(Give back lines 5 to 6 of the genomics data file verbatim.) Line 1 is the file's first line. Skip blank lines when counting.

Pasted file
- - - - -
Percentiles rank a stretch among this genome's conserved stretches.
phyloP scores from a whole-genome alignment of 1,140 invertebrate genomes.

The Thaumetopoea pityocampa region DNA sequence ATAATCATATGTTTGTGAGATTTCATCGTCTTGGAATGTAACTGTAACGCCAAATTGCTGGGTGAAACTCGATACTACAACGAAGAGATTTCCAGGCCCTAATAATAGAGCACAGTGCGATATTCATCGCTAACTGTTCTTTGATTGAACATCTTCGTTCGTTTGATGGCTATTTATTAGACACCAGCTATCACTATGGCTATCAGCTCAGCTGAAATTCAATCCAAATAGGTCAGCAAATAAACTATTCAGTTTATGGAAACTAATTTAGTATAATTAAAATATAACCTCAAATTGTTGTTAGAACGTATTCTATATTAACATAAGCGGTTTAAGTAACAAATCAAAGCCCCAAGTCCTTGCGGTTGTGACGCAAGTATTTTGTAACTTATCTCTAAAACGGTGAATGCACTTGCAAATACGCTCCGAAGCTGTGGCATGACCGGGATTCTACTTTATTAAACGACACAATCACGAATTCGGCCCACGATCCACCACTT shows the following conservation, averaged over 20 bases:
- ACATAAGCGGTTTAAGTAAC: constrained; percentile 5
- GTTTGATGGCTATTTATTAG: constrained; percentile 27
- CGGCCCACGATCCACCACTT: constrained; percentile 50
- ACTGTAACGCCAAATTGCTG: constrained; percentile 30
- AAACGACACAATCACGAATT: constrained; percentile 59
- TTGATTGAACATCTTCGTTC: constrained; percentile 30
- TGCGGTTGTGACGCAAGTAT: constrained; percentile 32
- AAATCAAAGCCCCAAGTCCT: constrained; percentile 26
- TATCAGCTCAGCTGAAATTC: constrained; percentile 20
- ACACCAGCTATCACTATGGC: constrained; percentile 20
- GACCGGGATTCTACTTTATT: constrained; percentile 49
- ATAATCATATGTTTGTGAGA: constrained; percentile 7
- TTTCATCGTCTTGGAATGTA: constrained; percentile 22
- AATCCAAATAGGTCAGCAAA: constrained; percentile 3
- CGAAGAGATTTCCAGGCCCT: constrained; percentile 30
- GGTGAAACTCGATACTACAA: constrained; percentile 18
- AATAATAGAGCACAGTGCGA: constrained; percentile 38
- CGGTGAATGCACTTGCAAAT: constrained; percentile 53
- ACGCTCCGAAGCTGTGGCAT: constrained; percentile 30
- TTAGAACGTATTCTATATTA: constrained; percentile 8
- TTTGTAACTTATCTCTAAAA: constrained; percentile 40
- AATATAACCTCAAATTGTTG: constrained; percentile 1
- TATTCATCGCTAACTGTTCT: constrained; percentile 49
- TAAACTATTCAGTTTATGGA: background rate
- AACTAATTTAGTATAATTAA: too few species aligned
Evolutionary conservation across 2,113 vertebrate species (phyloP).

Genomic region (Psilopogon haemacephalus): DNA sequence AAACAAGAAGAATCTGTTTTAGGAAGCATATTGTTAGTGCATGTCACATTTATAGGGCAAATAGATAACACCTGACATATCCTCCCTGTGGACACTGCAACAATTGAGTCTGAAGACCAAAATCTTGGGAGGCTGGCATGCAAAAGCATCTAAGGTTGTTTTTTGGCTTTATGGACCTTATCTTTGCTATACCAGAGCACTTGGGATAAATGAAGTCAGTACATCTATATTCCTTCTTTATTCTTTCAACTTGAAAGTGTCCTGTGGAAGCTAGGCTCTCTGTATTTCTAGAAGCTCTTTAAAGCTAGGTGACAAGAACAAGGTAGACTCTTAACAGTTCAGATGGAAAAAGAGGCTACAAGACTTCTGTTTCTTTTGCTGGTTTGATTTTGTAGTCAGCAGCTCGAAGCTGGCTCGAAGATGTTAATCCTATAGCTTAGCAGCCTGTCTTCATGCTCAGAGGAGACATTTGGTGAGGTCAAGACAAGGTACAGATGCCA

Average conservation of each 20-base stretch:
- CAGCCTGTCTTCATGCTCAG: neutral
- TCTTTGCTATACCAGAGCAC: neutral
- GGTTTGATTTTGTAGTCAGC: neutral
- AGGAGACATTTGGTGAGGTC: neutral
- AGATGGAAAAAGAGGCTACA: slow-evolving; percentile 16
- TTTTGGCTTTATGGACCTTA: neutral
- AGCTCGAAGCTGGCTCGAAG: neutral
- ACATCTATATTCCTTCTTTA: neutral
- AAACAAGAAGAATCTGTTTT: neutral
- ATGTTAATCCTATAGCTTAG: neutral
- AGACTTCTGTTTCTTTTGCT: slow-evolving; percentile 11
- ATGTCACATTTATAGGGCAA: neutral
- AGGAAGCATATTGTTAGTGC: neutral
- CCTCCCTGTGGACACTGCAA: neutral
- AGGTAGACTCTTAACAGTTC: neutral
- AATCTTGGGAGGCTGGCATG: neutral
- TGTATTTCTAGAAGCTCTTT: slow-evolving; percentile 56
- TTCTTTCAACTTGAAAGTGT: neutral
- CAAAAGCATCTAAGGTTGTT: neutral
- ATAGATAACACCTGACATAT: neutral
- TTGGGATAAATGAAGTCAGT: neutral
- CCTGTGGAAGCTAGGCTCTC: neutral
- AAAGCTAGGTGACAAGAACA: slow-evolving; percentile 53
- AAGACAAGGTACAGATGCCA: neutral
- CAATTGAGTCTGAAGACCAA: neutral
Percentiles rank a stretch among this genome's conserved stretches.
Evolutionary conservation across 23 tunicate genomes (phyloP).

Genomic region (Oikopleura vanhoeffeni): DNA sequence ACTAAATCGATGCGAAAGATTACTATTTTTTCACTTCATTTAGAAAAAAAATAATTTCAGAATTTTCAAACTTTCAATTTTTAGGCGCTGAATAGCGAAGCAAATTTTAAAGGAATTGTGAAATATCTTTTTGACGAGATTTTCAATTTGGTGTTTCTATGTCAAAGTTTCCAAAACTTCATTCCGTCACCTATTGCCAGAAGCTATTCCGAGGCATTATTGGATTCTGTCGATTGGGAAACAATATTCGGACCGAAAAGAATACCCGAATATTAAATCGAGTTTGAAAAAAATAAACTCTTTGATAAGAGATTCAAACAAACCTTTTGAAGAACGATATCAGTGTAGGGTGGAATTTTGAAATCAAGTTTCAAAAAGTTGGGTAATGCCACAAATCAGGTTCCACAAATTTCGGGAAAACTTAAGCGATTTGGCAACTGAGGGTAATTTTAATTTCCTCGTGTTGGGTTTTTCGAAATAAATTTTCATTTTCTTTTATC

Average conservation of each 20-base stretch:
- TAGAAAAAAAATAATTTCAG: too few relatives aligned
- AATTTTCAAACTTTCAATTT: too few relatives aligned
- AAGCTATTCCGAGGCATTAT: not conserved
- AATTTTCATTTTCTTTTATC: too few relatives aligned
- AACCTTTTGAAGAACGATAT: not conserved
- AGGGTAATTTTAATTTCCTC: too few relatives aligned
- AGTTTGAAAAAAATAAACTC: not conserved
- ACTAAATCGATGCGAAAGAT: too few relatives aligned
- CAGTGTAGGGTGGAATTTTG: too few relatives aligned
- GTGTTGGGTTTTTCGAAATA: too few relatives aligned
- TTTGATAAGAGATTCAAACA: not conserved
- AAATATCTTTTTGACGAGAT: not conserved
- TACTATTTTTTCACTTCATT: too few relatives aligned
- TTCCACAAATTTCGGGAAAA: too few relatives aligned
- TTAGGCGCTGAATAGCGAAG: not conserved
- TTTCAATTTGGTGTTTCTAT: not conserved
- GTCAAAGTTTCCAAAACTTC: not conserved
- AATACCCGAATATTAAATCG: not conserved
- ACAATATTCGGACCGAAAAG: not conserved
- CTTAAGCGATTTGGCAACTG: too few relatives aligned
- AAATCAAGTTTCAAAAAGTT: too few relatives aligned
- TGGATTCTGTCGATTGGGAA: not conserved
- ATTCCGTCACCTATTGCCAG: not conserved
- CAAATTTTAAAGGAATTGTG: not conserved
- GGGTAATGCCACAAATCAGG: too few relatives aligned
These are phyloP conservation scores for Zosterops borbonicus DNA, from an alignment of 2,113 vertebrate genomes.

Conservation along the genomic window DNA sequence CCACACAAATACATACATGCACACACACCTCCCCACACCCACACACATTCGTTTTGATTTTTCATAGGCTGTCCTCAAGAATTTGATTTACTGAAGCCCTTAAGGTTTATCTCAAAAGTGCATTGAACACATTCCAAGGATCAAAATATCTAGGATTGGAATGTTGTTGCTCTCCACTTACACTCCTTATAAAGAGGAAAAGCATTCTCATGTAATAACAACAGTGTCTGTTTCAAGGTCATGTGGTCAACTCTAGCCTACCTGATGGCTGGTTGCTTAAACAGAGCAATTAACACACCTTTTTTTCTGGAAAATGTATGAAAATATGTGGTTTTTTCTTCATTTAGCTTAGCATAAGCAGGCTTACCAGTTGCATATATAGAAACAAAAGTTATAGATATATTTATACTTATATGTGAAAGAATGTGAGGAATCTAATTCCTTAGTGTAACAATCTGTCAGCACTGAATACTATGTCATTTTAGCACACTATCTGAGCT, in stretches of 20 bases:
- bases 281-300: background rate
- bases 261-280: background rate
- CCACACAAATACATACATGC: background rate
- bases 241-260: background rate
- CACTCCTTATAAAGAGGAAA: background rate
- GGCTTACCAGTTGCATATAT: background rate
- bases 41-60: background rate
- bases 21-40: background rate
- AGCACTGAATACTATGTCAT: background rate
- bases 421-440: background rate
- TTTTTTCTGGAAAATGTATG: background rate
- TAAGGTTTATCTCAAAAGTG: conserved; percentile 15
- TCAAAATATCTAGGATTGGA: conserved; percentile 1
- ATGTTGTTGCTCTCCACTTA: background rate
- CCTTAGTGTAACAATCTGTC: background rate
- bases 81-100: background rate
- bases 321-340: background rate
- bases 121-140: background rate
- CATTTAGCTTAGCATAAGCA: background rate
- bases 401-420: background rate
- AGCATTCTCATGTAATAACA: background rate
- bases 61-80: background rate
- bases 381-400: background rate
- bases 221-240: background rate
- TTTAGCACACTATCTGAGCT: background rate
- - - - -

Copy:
- GTTTGATGGCTATTTATTAG: constrained; percentile 27
- CGGCCCACGATCCACCACTT: constrained; percentile 50